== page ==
The Los Angeles Clippers still stand as one of the top contenders in the Western Conference despite their inability to knock off other top competition.
They've had little issue slowing down the league's bottom feeders.
That's a moniker that certainly fits the Los Angeles Lakers, whom the Clippers will try to beat for the ninth time in the past 10 meetings with their arena co-tenants on Wednesday night.
Since their nine-game winning streak from Nov. 24-Dec. 10, the Clippers (23-12) have won only seven of 14 contests, with all but one coming against teams at .500 or worse. They most recently fell to Eastern Conference-best Atlanta 107-98 on Monday.
"We play well in stretches," Chris Paul told the team's official website. "But the good teams, they stick to what they do."
The Clippers have allowed 110.4 points over their last seven defeats, which have come against clubs with a current combined win percentage of .608. They've played excellent defense in their 18 games against teams below .500, holding the opposition to an average of 95.4 points on 43.5 percent shooting.
Teams that are .500 or better are putting up 105.2 points per game against the Clippers.
"I can't say it's still early," DeAndre Jordan said. "You see it in spurts, of us having the right tools to be a great defensive team, and then also there's times that we look like we don't know what we're doing."
The Lakers (11-24) do not possess the elite stature the Clippers have struggled with, although they should benefit from the return of Kobe Bryant. The 16-time All-Star sat out of Los Angeles' 98-94 loss at Portland on Monday to rest but is probable for Wednesday.
Bryant has averaged only 12.3 field-goal attempts in four games since beginning to take some time off, 10 fewer than he'd taken per contest in his first 27. But he's shooting 46.9 percent, averaging 8.0 assists and hit the game-winning bucket late against Indiana a night before the loss in Portland.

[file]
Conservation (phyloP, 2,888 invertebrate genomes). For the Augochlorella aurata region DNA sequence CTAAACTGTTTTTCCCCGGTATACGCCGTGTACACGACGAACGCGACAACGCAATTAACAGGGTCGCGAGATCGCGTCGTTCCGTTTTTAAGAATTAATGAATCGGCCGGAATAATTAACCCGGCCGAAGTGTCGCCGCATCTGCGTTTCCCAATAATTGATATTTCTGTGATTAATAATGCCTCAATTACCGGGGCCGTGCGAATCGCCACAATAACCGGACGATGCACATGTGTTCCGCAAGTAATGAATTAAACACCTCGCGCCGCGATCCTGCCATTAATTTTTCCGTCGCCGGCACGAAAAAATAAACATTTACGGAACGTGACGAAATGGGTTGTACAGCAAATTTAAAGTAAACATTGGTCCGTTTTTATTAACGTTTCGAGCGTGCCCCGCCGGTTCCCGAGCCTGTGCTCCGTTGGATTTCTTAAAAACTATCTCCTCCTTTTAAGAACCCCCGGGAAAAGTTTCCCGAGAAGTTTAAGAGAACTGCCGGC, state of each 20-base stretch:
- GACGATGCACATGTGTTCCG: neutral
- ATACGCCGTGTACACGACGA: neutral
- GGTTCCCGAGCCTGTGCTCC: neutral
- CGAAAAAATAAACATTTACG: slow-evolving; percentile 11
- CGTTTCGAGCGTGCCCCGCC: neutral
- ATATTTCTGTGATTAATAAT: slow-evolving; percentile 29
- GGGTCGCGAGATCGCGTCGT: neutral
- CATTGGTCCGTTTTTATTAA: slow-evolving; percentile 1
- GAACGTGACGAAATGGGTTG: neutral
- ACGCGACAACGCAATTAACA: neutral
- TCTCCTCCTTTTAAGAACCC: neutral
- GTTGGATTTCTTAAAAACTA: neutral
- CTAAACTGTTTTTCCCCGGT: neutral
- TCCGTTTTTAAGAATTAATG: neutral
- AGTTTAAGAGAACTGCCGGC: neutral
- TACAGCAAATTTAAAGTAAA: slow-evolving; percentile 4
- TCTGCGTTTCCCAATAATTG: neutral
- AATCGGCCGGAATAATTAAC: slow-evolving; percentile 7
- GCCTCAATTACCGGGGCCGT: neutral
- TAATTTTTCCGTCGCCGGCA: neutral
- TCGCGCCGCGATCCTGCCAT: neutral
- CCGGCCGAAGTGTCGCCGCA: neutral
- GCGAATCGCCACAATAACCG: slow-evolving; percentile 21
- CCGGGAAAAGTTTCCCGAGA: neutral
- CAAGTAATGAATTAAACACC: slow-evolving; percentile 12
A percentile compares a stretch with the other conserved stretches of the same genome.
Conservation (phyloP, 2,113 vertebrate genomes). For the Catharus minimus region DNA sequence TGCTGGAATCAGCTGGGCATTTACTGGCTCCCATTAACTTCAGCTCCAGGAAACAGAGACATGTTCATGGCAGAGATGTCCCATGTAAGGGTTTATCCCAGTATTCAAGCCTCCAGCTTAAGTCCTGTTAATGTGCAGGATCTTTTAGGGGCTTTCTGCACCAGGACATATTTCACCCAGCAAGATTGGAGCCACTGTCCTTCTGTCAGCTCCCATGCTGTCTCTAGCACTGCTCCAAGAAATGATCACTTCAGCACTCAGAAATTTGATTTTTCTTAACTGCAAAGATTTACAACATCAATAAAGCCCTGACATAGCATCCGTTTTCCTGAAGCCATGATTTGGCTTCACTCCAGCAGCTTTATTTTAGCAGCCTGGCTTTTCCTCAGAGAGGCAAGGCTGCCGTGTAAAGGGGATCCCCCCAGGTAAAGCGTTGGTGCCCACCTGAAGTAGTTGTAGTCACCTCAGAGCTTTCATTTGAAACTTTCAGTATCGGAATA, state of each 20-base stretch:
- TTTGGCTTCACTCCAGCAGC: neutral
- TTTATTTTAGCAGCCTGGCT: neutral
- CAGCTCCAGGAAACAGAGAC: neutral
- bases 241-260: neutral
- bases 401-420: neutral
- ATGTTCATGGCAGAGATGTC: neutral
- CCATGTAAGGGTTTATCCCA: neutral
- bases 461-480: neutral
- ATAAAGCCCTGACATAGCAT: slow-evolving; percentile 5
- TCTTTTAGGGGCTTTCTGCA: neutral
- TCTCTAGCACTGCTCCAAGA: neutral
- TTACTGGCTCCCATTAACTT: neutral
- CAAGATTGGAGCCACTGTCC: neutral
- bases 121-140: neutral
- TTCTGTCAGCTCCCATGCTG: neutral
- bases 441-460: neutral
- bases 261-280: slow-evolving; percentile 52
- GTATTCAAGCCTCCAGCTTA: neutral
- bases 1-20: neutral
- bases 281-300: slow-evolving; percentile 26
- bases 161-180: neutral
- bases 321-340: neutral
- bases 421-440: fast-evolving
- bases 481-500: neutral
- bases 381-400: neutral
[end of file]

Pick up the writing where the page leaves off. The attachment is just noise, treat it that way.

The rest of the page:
"Of course we needed Kobe down the stretch," Nick Young said after the Lakers were outscored 28-21 in the fourth against the Trail Blazers. "We're all so used to him being there (in) the last couple minutes in the game. Obviously we needed him tonight, but we still had a chance."
The Lakers were outscored 32-21 in the final 12 minutes of their first meeting with the Clippers, a 118-111 loss on Oct. 31. Bryant had 21 on 6-of-15 shooting, and Blake Griffin had 39.
The Clippers have outscored the Lakers by an average of 17.1 points while winning eight of the last nine meetings, but dominating Los Angeles' historically dominant franchise isn't what's on the mind of Doc Rivers' club.
"Our job is to win a title, not because of the Lakers," Rivers said. "Our job is to win a title because we're the Clippers and we want to win a title as the Clippers. That's it."
Lakers forward Wesley Johnson will miss a second straight game with a hip injury - Ryan Kelly again figures to start in his place - but Ronnie Price is probable despite breaking his nose against the Blazers.
Forward Ed Davis, who's averaging 11.8 points and shooting 63.4 percent over his last 10 games, also is playing with a broken nose suffered Friday against Memphis.